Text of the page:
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The construction of a bridge across the Kerch Strait to Crimea is seen from the outskirts of the Taman settlement in Krasnodar region, southern Russia, April 4, 2016. Reuters

One of Russia’s most prestigious universities has been searching for “motivated students” with excellent academic standing to help build a bridge to Crimea this summer.

Moscow State University (MSU) students would work eight hours a day and five days a week alongside with engineers on the Kremlin’s flagship Kerch Bridge, according to Russia’s Federal Road Agency.

"Unique practical skills learned from the best industry professionals working on the construction of the Crimean Bridge, is an invaluable experience for the future talent pool industry," the head of the Federal Road Agency said.

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Students would be given an “invaluable experience,” picking up the basics of bridge-building like sorting and storing materials and preparing paperwork, Rosavtodor said in a press release.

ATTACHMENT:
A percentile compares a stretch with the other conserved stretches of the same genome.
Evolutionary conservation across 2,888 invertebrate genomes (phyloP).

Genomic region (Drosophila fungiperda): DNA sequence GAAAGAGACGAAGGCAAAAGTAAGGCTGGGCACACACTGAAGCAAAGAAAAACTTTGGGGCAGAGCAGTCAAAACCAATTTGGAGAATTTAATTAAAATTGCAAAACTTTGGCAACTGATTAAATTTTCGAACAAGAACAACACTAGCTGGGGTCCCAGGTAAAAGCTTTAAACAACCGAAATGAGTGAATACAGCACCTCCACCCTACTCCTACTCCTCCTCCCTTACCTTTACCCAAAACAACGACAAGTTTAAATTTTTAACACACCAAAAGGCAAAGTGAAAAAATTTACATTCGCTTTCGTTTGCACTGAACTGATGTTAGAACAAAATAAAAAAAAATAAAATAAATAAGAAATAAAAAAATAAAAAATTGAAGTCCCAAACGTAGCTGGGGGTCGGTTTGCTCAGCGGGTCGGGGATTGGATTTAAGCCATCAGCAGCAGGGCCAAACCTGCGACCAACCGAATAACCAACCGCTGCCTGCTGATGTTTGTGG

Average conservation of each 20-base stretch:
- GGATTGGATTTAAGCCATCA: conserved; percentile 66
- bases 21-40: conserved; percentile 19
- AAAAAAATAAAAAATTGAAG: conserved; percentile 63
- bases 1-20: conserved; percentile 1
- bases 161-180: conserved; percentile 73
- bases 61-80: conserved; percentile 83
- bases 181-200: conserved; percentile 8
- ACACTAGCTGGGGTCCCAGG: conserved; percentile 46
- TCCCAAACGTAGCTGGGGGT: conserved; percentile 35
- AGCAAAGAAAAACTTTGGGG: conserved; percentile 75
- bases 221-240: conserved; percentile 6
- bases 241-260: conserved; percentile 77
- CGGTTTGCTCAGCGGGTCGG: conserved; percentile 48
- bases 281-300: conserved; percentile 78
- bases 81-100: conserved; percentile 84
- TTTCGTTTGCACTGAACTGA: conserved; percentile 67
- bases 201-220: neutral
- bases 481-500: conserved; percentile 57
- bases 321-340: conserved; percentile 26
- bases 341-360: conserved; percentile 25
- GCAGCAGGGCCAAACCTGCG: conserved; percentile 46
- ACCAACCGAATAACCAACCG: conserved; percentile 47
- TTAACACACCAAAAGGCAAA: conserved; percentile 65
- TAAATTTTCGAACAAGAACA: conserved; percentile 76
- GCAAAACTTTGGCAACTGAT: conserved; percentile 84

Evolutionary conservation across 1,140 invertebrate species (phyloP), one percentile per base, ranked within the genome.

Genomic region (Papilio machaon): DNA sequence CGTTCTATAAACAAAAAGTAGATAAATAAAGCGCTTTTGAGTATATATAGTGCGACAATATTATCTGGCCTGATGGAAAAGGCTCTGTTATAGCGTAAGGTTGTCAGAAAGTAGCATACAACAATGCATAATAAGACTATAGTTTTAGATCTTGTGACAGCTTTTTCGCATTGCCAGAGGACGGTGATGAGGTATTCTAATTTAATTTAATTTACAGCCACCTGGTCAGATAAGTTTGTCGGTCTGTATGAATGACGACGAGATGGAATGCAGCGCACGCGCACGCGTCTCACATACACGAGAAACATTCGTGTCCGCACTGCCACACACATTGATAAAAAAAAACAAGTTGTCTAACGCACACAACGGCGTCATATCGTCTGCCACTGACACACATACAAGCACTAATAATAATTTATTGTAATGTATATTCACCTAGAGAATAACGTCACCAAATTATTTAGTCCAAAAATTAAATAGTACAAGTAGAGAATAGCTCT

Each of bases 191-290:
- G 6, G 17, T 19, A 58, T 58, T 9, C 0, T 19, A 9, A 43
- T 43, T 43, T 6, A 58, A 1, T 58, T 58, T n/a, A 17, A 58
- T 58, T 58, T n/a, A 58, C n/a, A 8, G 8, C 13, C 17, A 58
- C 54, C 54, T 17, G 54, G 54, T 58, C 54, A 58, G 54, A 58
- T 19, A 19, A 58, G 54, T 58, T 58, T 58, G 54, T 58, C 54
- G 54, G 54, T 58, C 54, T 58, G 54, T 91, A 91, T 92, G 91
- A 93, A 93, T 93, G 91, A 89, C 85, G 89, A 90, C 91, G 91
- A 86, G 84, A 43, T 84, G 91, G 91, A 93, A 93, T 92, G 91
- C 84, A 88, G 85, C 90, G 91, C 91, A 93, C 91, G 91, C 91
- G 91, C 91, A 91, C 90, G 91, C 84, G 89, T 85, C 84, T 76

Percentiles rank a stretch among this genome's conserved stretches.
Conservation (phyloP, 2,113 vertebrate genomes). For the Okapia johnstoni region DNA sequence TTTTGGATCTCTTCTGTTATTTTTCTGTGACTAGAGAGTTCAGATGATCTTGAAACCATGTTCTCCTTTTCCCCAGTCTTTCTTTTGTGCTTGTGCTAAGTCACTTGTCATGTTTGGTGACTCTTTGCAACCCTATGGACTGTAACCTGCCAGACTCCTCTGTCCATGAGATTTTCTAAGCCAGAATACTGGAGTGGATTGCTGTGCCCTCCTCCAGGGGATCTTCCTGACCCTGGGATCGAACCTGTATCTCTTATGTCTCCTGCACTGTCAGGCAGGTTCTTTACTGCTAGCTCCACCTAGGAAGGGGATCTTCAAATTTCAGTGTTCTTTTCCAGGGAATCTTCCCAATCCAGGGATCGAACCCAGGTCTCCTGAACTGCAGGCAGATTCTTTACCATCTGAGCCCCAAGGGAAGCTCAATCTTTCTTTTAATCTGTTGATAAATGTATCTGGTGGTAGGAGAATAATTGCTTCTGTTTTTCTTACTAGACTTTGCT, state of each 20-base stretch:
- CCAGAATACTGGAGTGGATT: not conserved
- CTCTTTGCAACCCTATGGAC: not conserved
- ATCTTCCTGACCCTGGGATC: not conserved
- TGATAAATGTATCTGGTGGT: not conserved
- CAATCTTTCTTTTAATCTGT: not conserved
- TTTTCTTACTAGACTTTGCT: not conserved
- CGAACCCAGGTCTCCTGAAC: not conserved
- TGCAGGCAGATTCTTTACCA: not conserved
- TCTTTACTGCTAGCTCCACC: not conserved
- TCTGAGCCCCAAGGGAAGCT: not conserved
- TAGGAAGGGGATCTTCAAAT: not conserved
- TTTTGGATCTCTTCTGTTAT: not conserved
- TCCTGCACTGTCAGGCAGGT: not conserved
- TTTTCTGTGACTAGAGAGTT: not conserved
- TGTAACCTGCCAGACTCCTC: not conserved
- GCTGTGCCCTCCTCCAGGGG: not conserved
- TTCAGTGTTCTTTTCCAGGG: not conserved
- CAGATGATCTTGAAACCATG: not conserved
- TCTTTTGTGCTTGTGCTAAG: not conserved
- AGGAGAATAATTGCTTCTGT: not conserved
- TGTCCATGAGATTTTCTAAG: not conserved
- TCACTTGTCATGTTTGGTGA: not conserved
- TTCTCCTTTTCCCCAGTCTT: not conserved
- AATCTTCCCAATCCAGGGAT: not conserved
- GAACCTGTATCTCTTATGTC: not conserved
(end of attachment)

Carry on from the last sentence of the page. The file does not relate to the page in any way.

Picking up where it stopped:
MSU principal, Viktor Sadovnichy, supported the idea wholeheartedly, according to the Moscow Times.

This would not be the first time students helped building the bridge to Crimea. Eighty-seven students from six Russian universities in Moscow, St. Petersburg, Sochi, Tyumen and Irkutsk worked on the bridge last summer.

The Kremlin has planned to bring an increasing number of students this year as well as expanding "the geography of objects, which will be organized for the students' practice,” the press release said.

Stroygazmontazh, the building company that is owned by Russian President Vladimir Putin’s partner, Arkady Rotenberg, won the contract to build the bridge in February 2015. The contract for the 19 kilometer car-and-rail bridge that would link the annexed Crimean peninsula to the Russian mainland was worth at least $4.5 billion.

Although the Kerch Strait Bridge was Russia's top-priority infrastructure project, experts warned last month that its chances of standing for any length of time were very slim.

Still, Putin was determined to complete the bridge, which he referred to as a “historic mission.”

The bridge and the railway were scheduled to become fully operational by December 2018.

Russia annexed Crimea from Ukraine in 2014 after pro-Russian forces systematically took over the Ukrainian government. The move resulted in a prolonged military conflict in Ukraine.

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